Here you can get answers from some of the frequently asked questions by the Garageband users.
1. What Happens When I Lock A Track?
Answer: Once you lock a track, all the work of creating an instrument or even rendering any effect to the track is done at the moment and is saved to disc as a new file. When the locked track is played again, the only on the Garageband has to do is read it from the disc and play it. This poses significantly less pressure on the processor, which helps you to do more than the Garageband.
2. How Does The Garageband Work Without Locking The Track?
Answer: On an occasion when the Garageband has to play a “software” track, it has to do a number of jobs like generate the instrument, apply added effects while playing and play the notes. This entire process takes up a lot of your CPU power. While playing a “real” track, it does not have to necessarily create the instrument, which is less to do, anyway. However, the effects have to add in real time.
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3. When A File Is Saved To Disc, Is The Original Recording Lost?
Answer: No, a new file is saved as well as used only if you keep the track locked. Once the track is unlocked, the Garageband uses the original recording or even the MIDI track, which can be further modified as well as relock, if you want to.
4. If I Change My Mind After Adding Effects To A Song, Can The Original Recording Somehow Be Retrieved?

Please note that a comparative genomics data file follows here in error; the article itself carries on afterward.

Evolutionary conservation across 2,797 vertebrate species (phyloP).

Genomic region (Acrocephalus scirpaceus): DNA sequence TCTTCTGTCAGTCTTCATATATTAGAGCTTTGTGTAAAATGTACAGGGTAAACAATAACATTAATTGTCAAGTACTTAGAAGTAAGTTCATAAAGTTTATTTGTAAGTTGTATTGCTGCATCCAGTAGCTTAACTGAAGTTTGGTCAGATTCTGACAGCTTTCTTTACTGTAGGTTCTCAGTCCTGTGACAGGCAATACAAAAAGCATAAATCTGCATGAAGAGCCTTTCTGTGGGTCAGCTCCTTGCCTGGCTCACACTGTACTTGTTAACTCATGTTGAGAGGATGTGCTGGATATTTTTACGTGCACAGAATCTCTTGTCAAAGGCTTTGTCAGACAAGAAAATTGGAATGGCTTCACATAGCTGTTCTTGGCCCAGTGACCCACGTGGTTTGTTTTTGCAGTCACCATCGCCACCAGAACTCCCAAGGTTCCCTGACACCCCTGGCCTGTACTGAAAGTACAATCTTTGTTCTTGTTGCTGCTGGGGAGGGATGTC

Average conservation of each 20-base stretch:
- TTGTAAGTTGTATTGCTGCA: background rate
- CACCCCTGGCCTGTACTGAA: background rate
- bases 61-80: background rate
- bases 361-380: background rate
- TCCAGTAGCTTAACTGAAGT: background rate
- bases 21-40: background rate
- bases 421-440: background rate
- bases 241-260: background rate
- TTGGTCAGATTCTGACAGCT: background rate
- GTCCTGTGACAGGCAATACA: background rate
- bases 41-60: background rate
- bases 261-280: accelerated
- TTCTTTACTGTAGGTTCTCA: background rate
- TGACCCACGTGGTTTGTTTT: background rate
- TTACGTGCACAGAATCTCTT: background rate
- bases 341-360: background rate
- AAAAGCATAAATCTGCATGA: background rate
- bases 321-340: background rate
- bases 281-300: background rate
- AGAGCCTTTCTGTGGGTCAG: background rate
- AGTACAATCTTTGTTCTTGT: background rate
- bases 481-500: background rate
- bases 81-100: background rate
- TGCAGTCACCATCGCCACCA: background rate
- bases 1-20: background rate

Answer: No.Garageband is often rendered in real time. Your original recording is, however, never erased from the system. You can turn off or modify the changes you’ve made at any time.
5. While Changing The Input Option For The Garageband, It Is Always The “Built-In” Option, Can I Change It To Line-In?
Answer: If you do not have Firewire or USB device that is plugged into your Mac, then the only option you have to record is the Built-in options. However, you can define your Built-in option via your System Preferences. However, you can set your system to use the Line-in.
6. Is It Possible For Me To Plug A Turntable Into My Line-In?
Answer: You can do it, but you will not have great results. A phono input on a system stereo adds an important EQ to the signal, and it also adds a “pre-amping” the signal. If you want better results, you might want to plug the turntable into a regular system stereo to the Line-in of your computer system. For an even better result, you may even use a USB or Firewire interface except for Line-in.
7. What Exactly Is Eq?
Answer: EQ is the abbreviation for Equalization. Many frequencies are ranging from high to low that make up a sound. The volume control of this sound is done by the EQ, essentially. If, for example, the bass of the sound created by your audio is too high, but the overall sound quality is very good, the EQ can help you reduce the bass keeping the higher frequency of the sound constant.